“Sen. Kennedy served on the Armed Services Committee for 27 years, where he fought to deliver top-of-the-line body armor and armored Humvees to protect our troops and save lives. Educating Americans about these battles is a core mission for the Edward M. Kennedy Institute, which showcases one senator’s ability to make a difference,” Mr. Smith wrote in an e-mail. “This funding will help the Edward M. Kennedy Institute become one the nation’s pre-eminent civic educational institutions, and Sen. Kerry is proud to have worked with Chairman Inouye to make it possible.”
Mrs. Landrieu said she was “proud to fight” for money for the World War II museum, which is not just a “monument to the brave men and women who served during World War II,” but also “a constant reminder to future generations about the tremendous sacrifice of millions of Americans.” She added that the earmarked funds “will help to increase tourism to New Orleans.”
Beyond those two earmarks, the largest in the Senate bill are:
- $20 million for Humvee maintenance at an Army National Guard installation in Maine, sponsored by Sens. Susan Collins and Olympia J. Snowe, Maine Republicans. The senators said cuts in the maintenance program proposed by the administration would result in the “layoff of 175 employees in a region already suffering” from the recession.
- $20 million for the Maui Space Surveillance System in Hawaii, requested by Mr. Inouye.
- $25 million inserted by Mr. Inouye for the Hawaii Federal Health Care Network. Mr. Inouye’s Web site says the health care program “supports applied research, development and deployment of technology to improve access and the quality of care to service members, military families and impacted communities.”
Laura Peterson, of Taxpayers for Common Sense, a nonpartisan spending watchdog, told The Washington Times, “Earmarks like these take money away from other defense programs that the Defense Department actually wants. While military health care is certainly a worthwhile venture, it’s hard to see how a program located in Hawaii that openly favors Hawaii-based industries guarantees [the Department of Defense] the best value for such an exorbitant price tag.”
Mr. Inouye had a total of 35 earmarks worth more than $206 million in the final bill, and the ranking Republican on the committee, Sen. Thad Cochran of Mississippi, sponsored 48 worth $216 million.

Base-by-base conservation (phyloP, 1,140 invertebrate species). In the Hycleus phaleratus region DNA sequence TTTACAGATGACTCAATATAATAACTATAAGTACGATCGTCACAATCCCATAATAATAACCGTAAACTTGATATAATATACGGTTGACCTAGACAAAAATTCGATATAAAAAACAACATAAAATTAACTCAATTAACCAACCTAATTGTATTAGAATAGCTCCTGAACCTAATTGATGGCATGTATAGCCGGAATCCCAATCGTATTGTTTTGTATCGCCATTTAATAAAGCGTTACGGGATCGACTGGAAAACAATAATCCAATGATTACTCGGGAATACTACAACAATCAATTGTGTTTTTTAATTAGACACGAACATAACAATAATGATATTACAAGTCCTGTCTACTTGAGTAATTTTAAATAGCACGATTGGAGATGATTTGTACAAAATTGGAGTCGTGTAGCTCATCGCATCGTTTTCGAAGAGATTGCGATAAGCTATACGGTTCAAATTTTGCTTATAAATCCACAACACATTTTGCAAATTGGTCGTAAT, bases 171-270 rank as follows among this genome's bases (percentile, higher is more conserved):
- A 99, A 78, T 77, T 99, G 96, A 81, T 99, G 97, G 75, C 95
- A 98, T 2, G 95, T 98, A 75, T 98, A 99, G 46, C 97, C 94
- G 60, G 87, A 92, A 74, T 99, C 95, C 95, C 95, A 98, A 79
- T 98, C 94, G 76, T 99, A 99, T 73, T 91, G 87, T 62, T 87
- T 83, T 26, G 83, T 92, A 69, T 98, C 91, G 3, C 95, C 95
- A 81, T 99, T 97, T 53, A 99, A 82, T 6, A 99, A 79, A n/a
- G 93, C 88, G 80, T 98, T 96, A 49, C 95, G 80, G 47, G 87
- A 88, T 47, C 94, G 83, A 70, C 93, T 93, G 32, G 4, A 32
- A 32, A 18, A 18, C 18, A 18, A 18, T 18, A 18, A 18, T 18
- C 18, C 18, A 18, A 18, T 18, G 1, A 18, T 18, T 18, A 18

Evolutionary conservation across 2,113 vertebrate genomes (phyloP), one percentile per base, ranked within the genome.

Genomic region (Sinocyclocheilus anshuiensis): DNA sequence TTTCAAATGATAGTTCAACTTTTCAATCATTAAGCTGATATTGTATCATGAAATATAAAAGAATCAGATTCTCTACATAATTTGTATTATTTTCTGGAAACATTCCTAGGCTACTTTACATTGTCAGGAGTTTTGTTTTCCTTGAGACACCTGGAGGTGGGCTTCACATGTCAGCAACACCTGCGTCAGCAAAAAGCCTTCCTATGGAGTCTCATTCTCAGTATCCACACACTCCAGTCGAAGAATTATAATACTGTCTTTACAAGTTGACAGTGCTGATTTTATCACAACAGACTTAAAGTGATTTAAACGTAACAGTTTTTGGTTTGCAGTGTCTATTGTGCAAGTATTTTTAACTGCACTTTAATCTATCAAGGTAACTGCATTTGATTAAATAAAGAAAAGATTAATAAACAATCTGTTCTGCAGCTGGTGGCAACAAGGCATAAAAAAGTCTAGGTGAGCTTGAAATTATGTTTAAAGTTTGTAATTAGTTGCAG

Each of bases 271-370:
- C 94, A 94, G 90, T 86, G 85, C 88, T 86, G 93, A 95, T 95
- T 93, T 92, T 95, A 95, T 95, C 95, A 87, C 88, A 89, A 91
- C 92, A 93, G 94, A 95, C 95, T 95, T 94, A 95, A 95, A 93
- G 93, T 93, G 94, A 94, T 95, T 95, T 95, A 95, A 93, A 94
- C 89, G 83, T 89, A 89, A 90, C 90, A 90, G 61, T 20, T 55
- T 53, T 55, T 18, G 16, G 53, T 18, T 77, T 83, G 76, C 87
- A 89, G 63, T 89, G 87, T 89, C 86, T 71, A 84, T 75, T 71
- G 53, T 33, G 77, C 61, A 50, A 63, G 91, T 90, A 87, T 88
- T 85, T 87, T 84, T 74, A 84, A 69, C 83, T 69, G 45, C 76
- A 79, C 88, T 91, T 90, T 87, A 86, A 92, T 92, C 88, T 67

Mr. Cochran defended earmarking as part of Congress’ responsibility to direct government spending.
“I am not ready to cede the power of the purse to any administration,” he told The Times in an e-mail. “It is vested by the Constitution in the Congress.” He added that appropriators had “reviewed the budget request very carefully, conducted public hearings and reported the appropriation bills that the committee thinks will serve the public interest.”
In addition to the $2.6 billion in earmarks, the bill includes $2.5 billion for 10 Boeing C-17 cargo planes that the military says it does not need, and $1.7 billion for an extra DDG-51 destroyer not requested in the Pentagon’s budget proposal.
Mr. Coburn mounted a rear-guard action on the Senate floor to try to restore some of the money to its original purpose. One proposed amendment restored $100 million to the accounts by correcting the economic projections used in the bill to estimate future costs. That passed, but other amendments to prevent the use of O&M money to fund earmarks were soundly defeated.
Mr. Wheeler said senators had raided O&M accounts to pay for narrowly targeted projects in every budget since 2002, with dire results for troops on the front lines.
“Air Force and Navy combat pilots training to deploy are getting about half of the flying hours they got at the end of the Vietnam War,” he wrote in his analysis. “Army tank crews get less in tank training today than they did during the low-readiness Clinton years.”
Mr. Wheeler told The Times that the figures were drawn from the Pentagon’s budget justification.